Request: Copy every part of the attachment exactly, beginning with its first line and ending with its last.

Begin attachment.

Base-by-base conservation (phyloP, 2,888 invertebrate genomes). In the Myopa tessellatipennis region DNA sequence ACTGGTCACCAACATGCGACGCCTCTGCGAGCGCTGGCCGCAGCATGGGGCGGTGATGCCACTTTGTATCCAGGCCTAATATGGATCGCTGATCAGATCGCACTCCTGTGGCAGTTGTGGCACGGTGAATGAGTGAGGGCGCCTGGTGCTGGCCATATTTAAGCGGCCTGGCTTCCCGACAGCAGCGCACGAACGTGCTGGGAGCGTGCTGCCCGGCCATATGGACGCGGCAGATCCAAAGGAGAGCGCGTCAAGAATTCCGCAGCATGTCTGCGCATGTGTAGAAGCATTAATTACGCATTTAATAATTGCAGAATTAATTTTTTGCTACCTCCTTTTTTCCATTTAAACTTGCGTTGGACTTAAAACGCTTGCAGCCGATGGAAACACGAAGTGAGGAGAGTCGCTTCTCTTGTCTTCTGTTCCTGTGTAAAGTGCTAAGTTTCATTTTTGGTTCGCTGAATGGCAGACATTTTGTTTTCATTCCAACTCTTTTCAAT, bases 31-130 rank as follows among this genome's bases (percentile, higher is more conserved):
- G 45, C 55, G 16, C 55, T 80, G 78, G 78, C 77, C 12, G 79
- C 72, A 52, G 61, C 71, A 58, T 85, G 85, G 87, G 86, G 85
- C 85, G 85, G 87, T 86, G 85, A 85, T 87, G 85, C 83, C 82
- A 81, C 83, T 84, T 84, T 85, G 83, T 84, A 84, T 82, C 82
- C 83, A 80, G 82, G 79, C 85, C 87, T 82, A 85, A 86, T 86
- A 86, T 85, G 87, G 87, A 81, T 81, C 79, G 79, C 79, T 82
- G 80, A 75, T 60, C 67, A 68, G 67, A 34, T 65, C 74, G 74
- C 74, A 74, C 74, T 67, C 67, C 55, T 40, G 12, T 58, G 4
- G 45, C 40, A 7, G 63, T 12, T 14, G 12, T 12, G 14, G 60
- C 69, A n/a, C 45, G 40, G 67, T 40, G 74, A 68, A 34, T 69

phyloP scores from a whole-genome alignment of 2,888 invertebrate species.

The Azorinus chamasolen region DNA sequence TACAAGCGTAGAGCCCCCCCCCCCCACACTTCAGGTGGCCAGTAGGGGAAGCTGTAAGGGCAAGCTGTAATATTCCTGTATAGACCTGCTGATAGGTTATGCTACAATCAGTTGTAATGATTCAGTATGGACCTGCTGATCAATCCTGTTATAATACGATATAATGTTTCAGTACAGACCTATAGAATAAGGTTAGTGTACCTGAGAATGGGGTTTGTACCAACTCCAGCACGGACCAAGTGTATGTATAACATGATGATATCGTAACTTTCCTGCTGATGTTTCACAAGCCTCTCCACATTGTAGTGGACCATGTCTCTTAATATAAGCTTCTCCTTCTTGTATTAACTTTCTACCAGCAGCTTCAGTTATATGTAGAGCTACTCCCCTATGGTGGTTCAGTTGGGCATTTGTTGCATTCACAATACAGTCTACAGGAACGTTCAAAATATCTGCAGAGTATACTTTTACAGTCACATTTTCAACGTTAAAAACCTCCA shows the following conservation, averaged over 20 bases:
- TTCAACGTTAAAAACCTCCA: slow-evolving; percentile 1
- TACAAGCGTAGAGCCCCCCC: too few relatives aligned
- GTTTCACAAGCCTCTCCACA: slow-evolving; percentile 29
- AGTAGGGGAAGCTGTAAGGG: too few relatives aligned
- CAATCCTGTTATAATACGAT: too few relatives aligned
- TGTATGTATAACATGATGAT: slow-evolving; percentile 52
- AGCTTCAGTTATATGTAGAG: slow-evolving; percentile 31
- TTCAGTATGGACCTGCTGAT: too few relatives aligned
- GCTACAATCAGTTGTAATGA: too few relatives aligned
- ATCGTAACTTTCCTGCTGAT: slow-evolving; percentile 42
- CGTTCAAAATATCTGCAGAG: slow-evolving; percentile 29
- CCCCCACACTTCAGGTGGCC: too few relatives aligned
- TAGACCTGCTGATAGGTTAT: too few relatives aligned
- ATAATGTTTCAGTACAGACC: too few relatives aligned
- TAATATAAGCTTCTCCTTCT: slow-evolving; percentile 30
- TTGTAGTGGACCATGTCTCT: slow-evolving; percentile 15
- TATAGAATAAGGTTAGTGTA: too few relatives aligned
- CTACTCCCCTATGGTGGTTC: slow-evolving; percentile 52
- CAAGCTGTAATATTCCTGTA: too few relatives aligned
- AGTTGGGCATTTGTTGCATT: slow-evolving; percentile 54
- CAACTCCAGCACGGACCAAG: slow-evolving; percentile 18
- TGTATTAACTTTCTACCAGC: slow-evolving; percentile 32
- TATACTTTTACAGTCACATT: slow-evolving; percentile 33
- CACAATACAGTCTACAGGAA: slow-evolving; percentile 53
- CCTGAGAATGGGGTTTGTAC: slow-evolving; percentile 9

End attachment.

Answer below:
Base-by-base conservation (phyloP, 2,888 invertebrate genomes). In the Myopa tessellatipennis region DNA sequence ACTGGTCACCAACATGCGACGCCTCTGCGAGCGCTGGCCGCAGCATGGGGCGGTGATGCCACTTTGTATCCAGGCCTAATATGGATCGCTGATCAGATCGCACTCCTGTGGCAGTTGTGGCACGGTGAATGAGTGAGGGCGCCTGGTGCTGGCCATATTTAAGCGGCCTGGCTTCCCGACAGCAGCGCACGAACGTGCTGGGAGCGTGCTGCCCGGCCATATGGACGCGGCAGATCCAAAGGAGAGCGCGTCAAGAATTCCGCAGCATGTCTGCGCATGTGTAGAAGCATTAATTACGCATTTAATAATTGCAGAATTAATTTTTTGCTACCTCCTTTTTTCCATTTAAACTTGCGTTGGACTTAAAACGCTTGCAGCCGATGGAAACACGAAGTGAGGAGAGTCGCTTCTCTTGTCTTCTGTTCCTGTGTAAAGTGCTAAGTTTCATTTTTGGTTCGCTGAATGGCAGACATTTTGTTTTCATTCCAACTCTTTTCAAT, bases 31-130 rank as follows among this genome's bases (percentile, higher is more conserved):
- G 45, C 55, G 16, C 55, T 80, G 78, G 78, C 77, C 12, G 79
- C 72, A 52, G 61, C 71, A 58, T 85, G 85, G 87, G 86, G 85
- C 85, G 85, G 87, T 86, G 85, A 85, T 87, G 85, C 83, C 82
- A 81, C 83, T 84, T 84, T 85, G 83, T 84, A 84, T 82, C 82
- C 83, A 80, G 82, G 79, C 85, C 87, T 82, A 85, A 86, T 86
- A 86, T 85, G 87, G 87, A 81, T 81, C 79, G 79, C 79, T 82
- G 80, A 75, T 60, C 67, A 68, G 67, A 34, T 65, C 74, G 74
- C 74, A 74, C 74, T 67, C 67, C 55, T 40, G 12, T 58, G 4
- G 45, C 40, A 7, G 63, T 12, T 14, G 12, T 12, G 14, G 60
- C 69, A n/a, C 45, G 40, G 67, T 40, G 74, A 68, A 34, T 69

phyloP scores from a whole-genome alignment of 2,888 invertebrate species.

The Azorinus chamasolen region DNA sequence TACAAGCGTAGAGCCCCCCCCCCCCACACTTCAGGTGGCCAGTAGGGGAAGCTGTAAGGGCAAGCTGTAATATTCCTGTATAGACCTGCTGATAGGTTATGCTACAATCAGTTGTAATGATTCAGTATGGACCTGCTGATCAATCCTGTTATAATACGATATAATGTTTCAGTACAGACCTATAGAATAAGGTTAGTGTACCTGAGAATGGGGTTTGTACCAACTCCAGCACGGACCAAGTGTATGTATAACATGATGATATCGTAACTTTCCTGCTGATGTTTCACAAGCCTCTCCACATTGTAGTGGACCATGTCTCTTAATATAAGCTTCTCCTTCTTGTATTAACTTTCTACCAGCAGCTTCAGTTATATGTAGAGCTACTCCCCTATGGTGGTTCAGTTGGGCATTTGTTGCATTCACAATACAGTCTACAGGAACGTTCAAAATATCTGCAGAGTATACTTTTACAGTCACATTTTCAACGTTAAAAACCTCCA shows the following conservation, averaged over 20 bases:
- TTCAACGTTAAAAACCTCCA: slow-evolving; percentile 1
- TACAAGCGTAGAGCCCCCCC: too few relatives aligned
- GTTTCACAAGCCTCTCCACA: slow-evolving; percentile 29
- AGTAGGGGAAGCTGTAAGGG: too few relatives aligned
- CAATCCTGTTATAATACGAT: too few relatives aligned
- TGTATGTATAACATGATGAT: slow-evolving; percentile 52
- AGCTTCAGTTATATGTAGAG: slow-evolving; percentile 31
- TTCAGTATGGACCTGCTGAT: too few relatives aligned
- GCTACAATCAGTTGTAATGA: too few relatives aligned
- ATCGTAACTTTCCTGCTGAT: slow-evolving; percentile 42
- CGTTCAAAATATCTGCAGAG: slow-evolving; percentile 29
- CCCCCACACTTCAGGTGGCC: too few relatives aligned
- TAGACCTGCTGATAGGTTAT: too few relatives aligned
- ATAATGTTTCAGTACAGACC: too few relatives aligned
- TAATATAAGCTTCTCCTTCT: slow-evolving; percentile 30
- TTGTAGTGGACCATGTCTCT: slow-evolving; percentile 15
- TATAGAATAAGGTTAGTGTA: too few relatives aligned
- CTACTCCCCTATGGTGGTTC: slow-evolving; percentile 52
- CAAGCTGTAATATTCCTGTA: too few relatives aligned
- AGTTGGGCATTTGTTGCATT: slow-evolving; percentile 54
- CAACTCCAGCACGGACCAAG: slow-evolving; percentile 18
- TGTATTAACTTTCTACCAGC: slow-evolving; percentile 32
- TATACTTTTACAGTCACATT: slow-evolving; percentile 33
- CACAATACAGTCTACAGGAA: slow-evolving; percentile 53
- CCTGAGAATGGGGTTTGTAC: slow-evolving; percentile 9